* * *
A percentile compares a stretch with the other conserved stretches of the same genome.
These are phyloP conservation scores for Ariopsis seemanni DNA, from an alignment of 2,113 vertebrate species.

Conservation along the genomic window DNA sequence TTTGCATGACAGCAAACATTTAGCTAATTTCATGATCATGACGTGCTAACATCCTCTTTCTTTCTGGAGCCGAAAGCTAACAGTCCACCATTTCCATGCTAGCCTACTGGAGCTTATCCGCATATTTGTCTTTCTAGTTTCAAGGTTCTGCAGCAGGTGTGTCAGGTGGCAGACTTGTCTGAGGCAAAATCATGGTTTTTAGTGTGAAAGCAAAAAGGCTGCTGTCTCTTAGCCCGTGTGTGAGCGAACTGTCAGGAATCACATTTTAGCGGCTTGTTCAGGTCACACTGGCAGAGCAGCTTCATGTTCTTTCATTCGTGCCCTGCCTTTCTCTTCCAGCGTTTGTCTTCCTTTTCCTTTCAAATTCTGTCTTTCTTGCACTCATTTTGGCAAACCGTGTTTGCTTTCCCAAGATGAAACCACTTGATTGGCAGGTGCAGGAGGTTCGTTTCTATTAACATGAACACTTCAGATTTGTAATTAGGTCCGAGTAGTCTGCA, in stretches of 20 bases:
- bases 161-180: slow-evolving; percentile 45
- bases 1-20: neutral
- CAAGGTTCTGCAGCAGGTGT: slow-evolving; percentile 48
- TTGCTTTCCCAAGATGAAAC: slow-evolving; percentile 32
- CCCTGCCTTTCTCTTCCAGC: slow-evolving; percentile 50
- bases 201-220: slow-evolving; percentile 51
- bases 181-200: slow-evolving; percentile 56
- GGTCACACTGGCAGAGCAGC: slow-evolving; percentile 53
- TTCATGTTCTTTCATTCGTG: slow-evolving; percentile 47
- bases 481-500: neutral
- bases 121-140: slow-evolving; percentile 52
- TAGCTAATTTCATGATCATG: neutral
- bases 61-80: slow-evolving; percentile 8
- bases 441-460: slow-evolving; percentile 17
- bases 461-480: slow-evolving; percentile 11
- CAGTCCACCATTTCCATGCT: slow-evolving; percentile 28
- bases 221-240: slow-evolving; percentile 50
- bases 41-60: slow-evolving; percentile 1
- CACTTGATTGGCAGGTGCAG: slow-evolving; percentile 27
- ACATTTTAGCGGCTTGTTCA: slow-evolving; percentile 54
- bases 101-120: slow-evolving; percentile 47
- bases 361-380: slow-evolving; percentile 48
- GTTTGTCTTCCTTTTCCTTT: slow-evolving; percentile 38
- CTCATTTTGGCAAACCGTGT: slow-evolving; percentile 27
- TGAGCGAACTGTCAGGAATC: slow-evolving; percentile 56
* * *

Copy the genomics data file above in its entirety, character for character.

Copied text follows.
A percentile compares a stretch with the other conserved stretches of the same genome.
These are phyloP conservation scores for Ariopsis seemanni DNA, from an alignment of 2,113 vertebrate species.

Conservation along the genomic window DNA sequence TTTGCATGACAGCAAACATTTAGCTAATTTCATGATCATGACGTGCTAACATCCTCTTTCTTTCTGGAGCCGAAAGCTAACAGTCCACCATTTCCATGCTAGCCTACTGGAGCTTATCCGCATATTTGTCTTTCTAGTTTCAAGGTTCTGCAGCAGGTGTGTCAGGTGGCAGACTTGTCTGAGGCAAAATCATGGTTTTTAGTGTGAAAGCAAAAAGGCTGCTGTCTCTTAGCCCGTGTGTGAGCGAACTGTCAGGAATCACATTTTAGCGGCTTGTTCAGGTCACACTGGCAGAGCAGCTTCATGTTCTTTCATTCGTGCCCTGCCTTTCTCTTCCAGCGTTTGTCTTCCTTTTCCTTTCAAATTCTGTCTTTCTTGCACTCATTTTGGCAAACCGTGTTTGCTTTCCCAAGATGAAACCACTTGATTGGCAGGTGCAGGAGGTTCGTTTCTATTAACATGAACACTTCAGATTTGTAATTAGGTCCGAGTAGTCTGCA, in stretches of 20 bases:
- bases 161-180: slow-evolving; percentile 45
- bases 1-20: neutral
- CAAGGTTCTGCAGCAGGTGT: slow-evolving; percentile 48
- TTGCTTTCCCAAGATGAAAC: slow-evolving; percentile 32
- CCCTGCCTTTCTCTTCCAGC: slow-evolving; percentile 50
- bases 201-220: slow-evolving; percentile 51
- bases 181-200: slow-evolving; percentile 56
- GGTCACACTGGCAGAGCAGC: slow-evolving; percentile 53
- TTCATGTTCTTTCATTCGTG: slow-evolving; percentile 47
- bases 481-500: neutral
- bases 121-140: slow-evolving; percentile 52
- TAGCTAATTTCATGATCATG: neutral
- bases 61-80: slow-evolving; percentile 8
- bases 441-460: slow-evolving; percentile 17
- bases 461-480: slow-evolving; percentile 11
- CAGTCCACCATTTCCATGCT: slow-evolving; percentile 28
- bases 221-240: slow-evolving; percentile 50
- bases 41-60: slow-evolving; percentile 1
- CACTTGATTGGCAGGTGCAG: slow-evolving; percentile 27
- ACATTTTAGCGGCTTGTTCA: slow-evolving; percentile 54
- bases 101-120: slow-evolving; percentile 47
- bases 361-380: slow-evolving; percentile 48
- GTTTGTCTTCCTTTTCCTTT: slow-evolving; percentile 38
- CTCATTTTGGCAAACCGTGT: slow-evolving; percentile 27
- TGAGCGAACTGTCAGGAATC: slow-evolving; percentile 56